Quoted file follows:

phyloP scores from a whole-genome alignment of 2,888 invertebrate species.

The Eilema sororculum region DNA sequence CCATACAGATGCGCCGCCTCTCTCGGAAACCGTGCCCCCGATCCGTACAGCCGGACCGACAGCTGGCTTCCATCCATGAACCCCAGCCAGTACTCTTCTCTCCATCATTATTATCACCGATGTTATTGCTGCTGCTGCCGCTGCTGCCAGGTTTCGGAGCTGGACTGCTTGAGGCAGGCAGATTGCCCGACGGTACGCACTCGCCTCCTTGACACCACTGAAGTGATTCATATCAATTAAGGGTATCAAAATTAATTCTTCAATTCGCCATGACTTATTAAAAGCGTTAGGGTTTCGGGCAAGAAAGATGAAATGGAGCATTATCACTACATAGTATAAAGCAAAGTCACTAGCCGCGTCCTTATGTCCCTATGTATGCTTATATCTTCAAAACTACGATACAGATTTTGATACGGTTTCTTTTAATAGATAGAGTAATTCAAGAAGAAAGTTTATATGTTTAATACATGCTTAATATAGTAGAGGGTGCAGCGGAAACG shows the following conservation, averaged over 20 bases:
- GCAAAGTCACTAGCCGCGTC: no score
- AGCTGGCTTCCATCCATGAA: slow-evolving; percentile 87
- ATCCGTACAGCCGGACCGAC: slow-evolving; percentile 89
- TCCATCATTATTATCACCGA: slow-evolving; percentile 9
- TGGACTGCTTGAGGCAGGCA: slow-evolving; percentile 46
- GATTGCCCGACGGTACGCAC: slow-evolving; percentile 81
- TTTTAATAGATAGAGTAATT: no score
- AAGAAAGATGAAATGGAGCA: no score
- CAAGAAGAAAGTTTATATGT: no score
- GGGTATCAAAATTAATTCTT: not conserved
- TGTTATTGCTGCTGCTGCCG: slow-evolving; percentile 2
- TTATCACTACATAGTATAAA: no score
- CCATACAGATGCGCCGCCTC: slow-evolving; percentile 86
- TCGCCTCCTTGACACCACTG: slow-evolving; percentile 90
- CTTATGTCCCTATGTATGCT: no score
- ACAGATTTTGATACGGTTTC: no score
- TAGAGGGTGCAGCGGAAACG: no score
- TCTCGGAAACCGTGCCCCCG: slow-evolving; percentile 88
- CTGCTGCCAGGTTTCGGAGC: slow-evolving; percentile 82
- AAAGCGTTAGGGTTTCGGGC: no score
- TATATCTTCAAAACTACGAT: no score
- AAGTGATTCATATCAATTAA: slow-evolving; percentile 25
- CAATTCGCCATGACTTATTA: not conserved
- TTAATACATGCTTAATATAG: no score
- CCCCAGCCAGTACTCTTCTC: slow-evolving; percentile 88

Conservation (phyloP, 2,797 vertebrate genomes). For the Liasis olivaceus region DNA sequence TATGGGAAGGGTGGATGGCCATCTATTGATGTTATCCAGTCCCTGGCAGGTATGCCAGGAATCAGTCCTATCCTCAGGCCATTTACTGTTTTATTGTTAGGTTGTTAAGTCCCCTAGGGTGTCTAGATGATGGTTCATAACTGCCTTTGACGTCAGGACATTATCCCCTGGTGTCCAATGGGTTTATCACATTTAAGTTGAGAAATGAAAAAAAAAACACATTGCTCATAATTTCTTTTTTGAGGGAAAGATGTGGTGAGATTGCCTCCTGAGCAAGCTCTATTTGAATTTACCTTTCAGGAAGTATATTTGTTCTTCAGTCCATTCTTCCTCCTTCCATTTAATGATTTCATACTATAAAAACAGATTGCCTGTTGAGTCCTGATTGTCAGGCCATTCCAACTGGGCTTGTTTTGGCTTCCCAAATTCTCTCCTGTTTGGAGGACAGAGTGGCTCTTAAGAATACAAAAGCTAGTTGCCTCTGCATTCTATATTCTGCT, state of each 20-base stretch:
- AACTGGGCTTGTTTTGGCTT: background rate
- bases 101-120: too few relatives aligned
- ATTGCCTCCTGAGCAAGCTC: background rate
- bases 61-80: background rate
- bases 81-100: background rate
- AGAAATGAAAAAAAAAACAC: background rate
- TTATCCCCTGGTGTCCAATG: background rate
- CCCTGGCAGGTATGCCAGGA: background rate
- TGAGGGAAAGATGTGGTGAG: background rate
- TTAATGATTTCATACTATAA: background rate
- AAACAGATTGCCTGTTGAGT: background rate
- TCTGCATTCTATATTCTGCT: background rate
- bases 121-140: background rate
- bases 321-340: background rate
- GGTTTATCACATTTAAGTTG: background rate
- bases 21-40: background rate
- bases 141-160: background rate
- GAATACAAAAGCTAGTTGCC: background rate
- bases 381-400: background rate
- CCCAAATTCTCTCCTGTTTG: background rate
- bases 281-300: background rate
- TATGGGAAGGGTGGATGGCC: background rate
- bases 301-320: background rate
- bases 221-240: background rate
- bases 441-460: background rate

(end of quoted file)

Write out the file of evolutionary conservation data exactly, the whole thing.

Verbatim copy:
phyloP scores from a whole-genome alignment of 2,888 invertebrate species.

The Eilema sororculum region DNA sequence CCATACAGATGCGCCGCCTCTCTCGGAAACCGTGCCCCCGATCCGTACAGCCGGACCGACAGCTGGCTTCCATCCATGAACCCCAGCCAGTACTCTTCTCTCCATCATTATTATCACCGATGTTATTGCTGCTGCTGCCGCTGCTGCCAGGTTTCGGAGCTGGACTGCTTGAGGCAGGCAGATTGCCCGACGGTACGCACTCGCCTCCTTGACACCACTGAAGTGATTCATATCAATTAAGGGTATCAAAATTAATTCTTCAATTCGCCATGACTTATTAAAAGCGTTAGGGTTTCGGGCAAGAAAGATGAAATGGAGCATTATCACTACATAGTATAAAGCAAAGTCACTAGCCGCGTCCTTATGTCCCTATGTATGCTTATATCTTCAAAACTACGATACAGATTTTGATACGGTTTCTTTTAATAGATAGAGTAATTCAAGAAGAAAGTTTATATGTTTAATACATGCTTAATATAGTAGAGGGTGCAGCGGAAACG shows the following conservation, averaged over 20 bases:
- GCAAAGTCACTAGCCGCGTC: no score
- AGCTGGCTTCCATCCATGAA: slow-evolving; percentile 87
- ATCCGTACAGCCGGACCGAC: slow-evolving; percentile 89
- TCCATCATTATTATCACCGA: slow-evolving; percentile 9
- TGGACTGCTTGAGGCAGGCA: slow-evolving; percentile 46
- GATTGCCCGACGGTACGCAC: slow-evolving; percentile 81
- TTTTAATAGATAGAGTAATT: no score
- AAGAAAGATGAAATGGAGCA: no score
- CAAGAAGAAAGTTTATATGT: no score
- GGGTATCAAAATTAATTCTT: not conserved
- TGTTATTGCTGCTGCTGCCG: slow-evolving; percentile 2
- TTATCACTACATAGTATAAA: no score
- CCATACAGATGCGCCGCCTC: slow-evolving; percentile 86
- TCGCCTCCTTGACACCACTG: slow-evolving; percentile 90
- CTTATGTCCCTATGTATGCT: no score
- ACAGATTTTGATACGGTTTC: no score
- TAGAGGGTGCAGCGGAAACG: no score
- TCTCGGAAACCGTGCCCCCG: slow-evolving; percentile 88
- CTGCTGCCAGGTTTCGGAGC: slow-evolving; percentile 82
- AAAGCGTTAGGGTTTCGGGC: no score
- TATATCTTCAAAACTACGAT: no score
- AAGTGATTCATATCAATTAA: slow-evolving; percentile 25
- CAATTCGCCATGACTTATTA: not conserved
- TTAATACATGCTTAATATAG: no score
- CCCCAGCCAGTACTCTTCTC: slow-evolving; percentile 88

Conservation (phyloP, 2,797 vertebrate genomes). For the Liasis olivaceus region DNA sequence TATGGGAAGGGTGGATGGCCATCTATTGATGTTATCCAGTCCCTGGCAGGTATGCCAGGAATCAGTCCTATCCTCAGGCCATTTACTGTTTTATTGTTAGGTTGTTAAGTCCCCTAGGGTGTCTAGATGATGGTTCATAACTGCCTTTGACGTCAGGACATTATCCCCTGGTGTCCAATGGGTTTATCACATTTAAGTTGAGAAATGAAAAAAAAAACACATTGCTCATAATTTCTTTTTTGAGGGAAAGATGTGGTGAGATTGCCTCCTGAGCAAGCTCTATTTGAATTTACCTTTCAGGAAGTATATTTGTTCTTCAGTCCATTCTTCCTCCTTCCATTTAATGATTTCATACTATAAAAACAGATTGCCTGTTGAGTCCTGATTGTCAGGCCATTCCAACTGGGCTTGTTTTGGCTTCCCAAATTCTCTCCTGTTTGGAGGACAGAGTGGCTCTTAAGAATACAAAAGCTAGTTGCCTCTGCATTCTATATTCTGCT, state of each 20-base stretch:
- AACTGGGCTTGTTTTGGCTT: background rate
- bases 101-120: too few relatives aligned
- ATTGCCTCCTGAGCAAGCTC: background rate
- bases 61-80: background rate
- bases 81-100: background rate
- AGAAATGAAAAAAAAAACAC: background rate
- TTATCCCCTGGTGTCCAATG: background rate
- CCCTGGCAGGTATGCCAGGA: background rate
- TGAGGGAAAGATGTGGTGAG: background rate
- TTAATGATTTCATACTATAA: background rate
- AAACAGATTGCCTGTTGAGT: background rate
- TCTGCATTCTATATTCTGCT: background rate
- bases 121-140: background rate
- bases 321-340: background rate
- GGTTTATCACATTTAAGTTG: background rate
- bases 21-40: background rate
- bases 141-160: background rate
- GAATACAAAAGCTAGTTGCC: background rate
- bases 381-400: background rate
- CCCAAATTCTCTCCTGTTTG: background rate
- bases 281-300: background rate
- TATGGGAAGGGTGGATGGCC: background rate
- bases 301-320: background rate
- bases 221-240: background rate
- bases 441-460: background rate